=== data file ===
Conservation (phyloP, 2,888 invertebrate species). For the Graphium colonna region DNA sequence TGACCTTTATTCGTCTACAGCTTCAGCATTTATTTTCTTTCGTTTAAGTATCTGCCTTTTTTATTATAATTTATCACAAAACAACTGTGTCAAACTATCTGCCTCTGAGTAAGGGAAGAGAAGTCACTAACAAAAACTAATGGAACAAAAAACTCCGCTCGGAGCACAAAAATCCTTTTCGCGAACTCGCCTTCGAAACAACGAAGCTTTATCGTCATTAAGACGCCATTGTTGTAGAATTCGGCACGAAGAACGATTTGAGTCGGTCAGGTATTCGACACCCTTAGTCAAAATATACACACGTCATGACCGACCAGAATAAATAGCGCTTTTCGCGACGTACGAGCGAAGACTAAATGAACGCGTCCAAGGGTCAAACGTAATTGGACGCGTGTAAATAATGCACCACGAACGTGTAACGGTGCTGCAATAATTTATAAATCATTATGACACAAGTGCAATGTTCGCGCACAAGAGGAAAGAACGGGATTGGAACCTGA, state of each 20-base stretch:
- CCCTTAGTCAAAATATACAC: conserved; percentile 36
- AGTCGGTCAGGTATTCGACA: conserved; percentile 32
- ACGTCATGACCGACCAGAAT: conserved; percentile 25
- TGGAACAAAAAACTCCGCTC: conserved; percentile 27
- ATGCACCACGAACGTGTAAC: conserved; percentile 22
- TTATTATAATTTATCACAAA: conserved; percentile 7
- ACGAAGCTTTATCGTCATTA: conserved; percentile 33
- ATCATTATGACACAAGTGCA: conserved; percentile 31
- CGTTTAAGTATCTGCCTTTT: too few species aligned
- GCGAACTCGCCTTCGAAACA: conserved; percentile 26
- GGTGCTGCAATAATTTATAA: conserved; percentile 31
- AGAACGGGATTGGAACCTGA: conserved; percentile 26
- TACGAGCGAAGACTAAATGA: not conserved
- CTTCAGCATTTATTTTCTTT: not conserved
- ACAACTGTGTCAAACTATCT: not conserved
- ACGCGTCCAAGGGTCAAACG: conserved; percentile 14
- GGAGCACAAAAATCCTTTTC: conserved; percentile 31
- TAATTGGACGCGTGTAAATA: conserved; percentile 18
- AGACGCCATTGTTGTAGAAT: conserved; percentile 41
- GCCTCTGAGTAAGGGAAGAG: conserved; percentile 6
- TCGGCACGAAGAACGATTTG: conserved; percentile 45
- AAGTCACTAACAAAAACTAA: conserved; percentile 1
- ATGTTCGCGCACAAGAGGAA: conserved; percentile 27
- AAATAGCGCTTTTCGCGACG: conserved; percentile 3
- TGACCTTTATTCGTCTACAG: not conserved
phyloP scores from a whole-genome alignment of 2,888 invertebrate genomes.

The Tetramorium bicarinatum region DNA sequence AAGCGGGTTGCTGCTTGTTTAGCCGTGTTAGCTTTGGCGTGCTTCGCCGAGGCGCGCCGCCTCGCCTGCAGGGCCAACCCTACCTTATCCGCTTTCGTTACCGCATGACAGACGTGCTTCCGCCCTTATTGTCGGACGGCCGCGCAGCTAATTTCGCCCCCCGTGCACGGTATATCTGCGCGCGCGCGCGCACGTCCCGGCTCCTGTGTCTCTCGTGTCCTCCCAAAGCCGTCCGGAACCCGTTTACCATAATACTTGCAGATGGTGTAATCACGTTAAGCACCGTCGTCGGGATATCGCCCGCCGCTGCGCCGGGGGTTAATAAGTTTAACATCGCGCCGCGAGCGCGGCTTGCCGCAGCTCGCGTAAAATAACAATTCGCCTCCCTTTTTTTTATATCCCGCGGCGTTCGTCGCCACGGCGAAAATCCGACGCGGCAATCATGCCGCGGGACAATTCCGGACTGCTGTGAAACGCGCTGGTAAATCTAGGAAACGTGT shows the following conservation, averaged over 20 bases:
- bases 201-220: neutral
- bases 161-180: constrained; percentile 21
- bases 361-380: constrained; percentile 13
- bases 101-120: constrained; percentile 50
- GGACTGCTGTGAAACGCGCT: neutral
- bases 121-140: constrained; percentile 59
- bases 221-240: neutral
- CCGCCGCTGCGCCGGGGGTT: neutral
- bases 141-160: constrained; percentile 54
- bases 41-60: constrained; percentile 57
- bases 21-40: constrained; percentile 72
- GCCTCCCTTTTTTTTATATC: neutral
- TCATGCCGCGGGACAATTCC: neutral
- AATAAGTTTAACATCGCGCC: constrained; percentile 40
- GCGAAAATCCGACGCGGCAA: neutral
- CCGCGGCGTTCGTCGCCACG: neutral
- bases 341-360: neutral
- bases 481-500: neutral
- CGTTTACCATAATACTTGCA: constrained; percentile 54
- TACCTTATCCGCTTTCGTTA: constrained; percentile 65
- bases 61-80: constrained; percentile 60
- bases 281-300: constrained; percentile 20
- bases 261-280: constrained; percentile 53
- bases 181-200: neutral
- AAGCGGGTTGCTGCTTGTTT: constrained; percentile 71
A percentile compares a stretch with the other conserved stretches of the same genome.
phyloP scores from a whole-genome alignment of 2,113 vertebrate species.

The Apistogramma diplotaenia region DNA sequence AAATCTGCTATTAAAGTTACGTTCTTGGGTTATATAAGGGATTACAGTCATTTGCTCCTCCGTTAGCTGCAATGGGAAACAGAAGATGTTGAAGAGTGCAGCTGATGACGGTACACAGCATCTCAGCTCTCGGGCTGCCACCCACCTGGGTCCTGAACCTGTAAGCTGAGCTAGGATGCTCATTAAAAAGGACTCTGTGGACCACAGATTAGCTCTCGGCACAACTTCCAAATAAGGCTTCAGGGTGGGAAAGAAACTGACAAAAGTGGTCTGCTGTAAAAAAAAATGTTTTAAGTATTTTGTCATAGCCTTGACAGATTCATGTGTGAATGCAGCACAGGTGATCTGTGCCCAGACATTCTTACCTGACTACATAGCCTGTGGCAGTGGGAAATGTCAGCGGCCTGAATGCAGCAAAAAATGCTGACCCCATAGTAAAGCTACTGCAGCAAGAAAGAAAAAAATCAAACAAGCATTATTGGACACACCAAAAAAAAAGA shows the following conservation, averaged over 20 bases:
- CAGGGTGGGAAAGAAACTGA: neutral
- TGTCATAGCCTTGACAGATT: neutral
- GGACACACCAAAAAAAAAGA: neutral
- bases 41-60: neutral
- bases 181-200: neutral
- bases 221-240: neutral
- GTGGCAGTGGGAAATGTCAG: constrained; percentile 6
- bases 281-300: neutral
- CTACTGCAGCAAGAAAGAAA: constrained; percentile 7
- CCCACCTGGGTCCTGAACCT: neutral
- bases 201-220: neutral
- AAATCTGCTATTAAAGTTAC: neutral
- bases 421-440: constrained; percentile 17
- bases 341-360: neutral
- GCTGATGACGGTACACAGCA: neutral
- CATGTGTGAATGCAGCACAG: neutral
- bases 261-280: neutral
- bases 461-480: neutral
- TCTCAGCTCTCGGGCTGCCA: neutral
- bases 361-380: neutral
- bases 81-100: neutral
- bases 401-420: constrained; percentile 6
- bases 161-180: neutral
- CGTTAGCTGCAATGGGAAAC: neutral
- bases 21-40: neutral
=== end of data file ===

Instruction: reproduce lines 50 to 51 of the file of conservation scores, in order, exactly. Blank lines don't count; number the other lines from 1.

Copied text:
- bases 281-300: constrained; percentile 20
- bases 261-280: constrained; percentile 53